What to watch tonight: HBO's Harry Belafonte documentary, Sing Your Song
To most younger people, Harry Belafonte is probably the cranky old guy in the background of the We are the World sessions and various lefty protests.
But HBO’s lovingly-produced film puts some backstory on that tale, tracing how Belafonte rose from being an impossibly handsome African American pop singer and stage performer in the 1950s and 1960s to becoming a powerful artist who could balance appearances on Ed Sullivan with marches beside Dr. Martin Luther King Jr.
In an era where interracial couples and ethnic culture are regular elements of television shows, it is hard to imagine a time when a film could be scuttled because a black man holds a white woman's hand during part of the action. But Belafonte, the Harlem-born son of a Jamaican immigrant mother, saw all that and more in his lifelong struggle to oppose racism and economic injustice throughout the world.
Raised in Jamaica, Belafonte fell in love with theater at an early age, landing in acting classes with Tony Curtis and Marlon Brando after serving in World War II. Winning a Tony award in his first Broadway appearance, Belafonte saw his 1956 hit record Calypso turn him into the first artist to sell 1-million copies of an album, on the strength of the hit single "Banana Boat Song (Day-O)".
Inspired by legendary vocalist and activist Paul Robeson, Belafonte used his fame and position to challenge the rules which kept white and black performers from appearing together. He also brought John F. Kennedy together with King, pulling the Democratic leader into the civil rights struggle, and organized historic anti-segregation efforts with Charlton Heston, Marlon Brando, Paul Newman and Sidney Poitier.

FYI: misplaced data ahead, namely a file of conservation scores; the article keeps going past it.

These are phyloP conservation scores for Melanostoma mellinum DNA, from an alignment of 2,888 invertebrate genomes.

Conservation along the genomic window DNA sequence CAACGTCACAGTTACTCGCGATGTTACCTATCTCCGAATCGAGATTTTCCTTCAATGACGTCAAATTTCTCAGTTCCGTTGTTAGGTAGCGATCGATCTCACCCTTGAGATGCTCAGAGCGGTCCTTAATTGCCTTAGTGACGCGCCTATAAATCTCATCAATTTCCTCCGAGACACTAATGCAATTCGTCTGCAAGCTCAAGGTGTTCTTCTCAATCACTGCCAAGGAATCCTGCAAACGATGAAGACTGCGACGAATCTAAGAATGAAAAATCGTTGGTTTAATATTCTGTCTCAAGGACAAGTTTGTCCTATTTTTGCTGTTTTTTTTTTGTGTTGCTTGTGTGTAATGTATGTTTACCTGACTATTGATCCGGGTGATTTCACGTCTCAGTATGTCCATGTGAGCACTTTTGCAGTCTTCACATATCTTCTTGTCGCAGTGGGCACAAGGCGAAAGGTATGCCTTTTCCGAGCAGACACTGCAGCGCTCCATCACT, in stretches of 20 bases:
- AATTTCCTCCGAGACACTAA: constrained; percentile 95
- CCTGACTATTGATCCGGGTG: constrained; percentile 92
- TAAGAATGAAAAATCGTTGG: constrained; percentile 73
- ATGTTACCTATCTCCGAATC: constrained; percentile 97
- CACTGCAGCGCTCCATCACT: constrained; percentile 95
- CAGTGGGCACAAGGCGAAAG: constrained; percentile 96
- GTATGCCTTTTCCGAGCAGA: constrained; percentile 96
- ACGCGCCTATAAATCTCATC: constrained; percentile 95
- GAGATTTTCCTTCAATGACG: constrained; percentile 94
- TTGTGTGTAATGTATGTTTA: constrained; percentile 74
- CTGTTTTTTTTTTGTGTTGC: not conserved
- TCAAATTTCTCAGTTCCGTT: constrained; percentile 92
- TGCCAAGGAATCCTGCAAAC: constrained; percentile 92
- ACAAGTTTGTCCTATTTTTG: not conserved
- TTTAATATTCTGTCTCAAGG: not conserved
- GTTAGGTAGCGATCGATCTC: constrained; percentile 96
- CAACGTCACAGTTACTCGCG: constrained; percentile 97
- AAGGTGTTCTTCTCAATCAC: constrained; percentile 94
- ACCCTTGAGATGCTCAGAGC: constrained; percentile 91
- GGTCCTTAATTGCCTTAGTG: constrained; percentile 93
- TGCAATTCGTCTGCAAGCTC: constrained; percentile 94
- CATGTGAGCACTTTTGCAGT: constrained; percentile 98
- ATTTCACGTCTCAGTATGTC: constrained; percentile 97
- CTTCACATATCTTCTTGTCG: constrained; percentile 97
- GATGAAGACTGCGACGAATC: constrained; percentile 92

HBO's documentary knits together more than 700 interviews to track the course of his amazing public life, from Quincy Jones and the late Coretta Scott King to Archbishop Desmond Tutu and Belafonte's children. As you might expect, the documentary does go easy on criticisms of the performer, briefly referencing his concerns about letting his showbiz career and activism take him away from his children, barely noting his divorce from his first wife and second marriage to a much younger woman.
Still, by the time he becomes the driving force behind We Are the World in the 1980s, this icon (now 84 years old) already had seemed to live three lives worth of activism and achievement.
For anyone interested in the intersection between activism, celebrity, show business and government -- at a time of the most social change we've seen in modern America -- this is a must see. Ti-Vo for sure.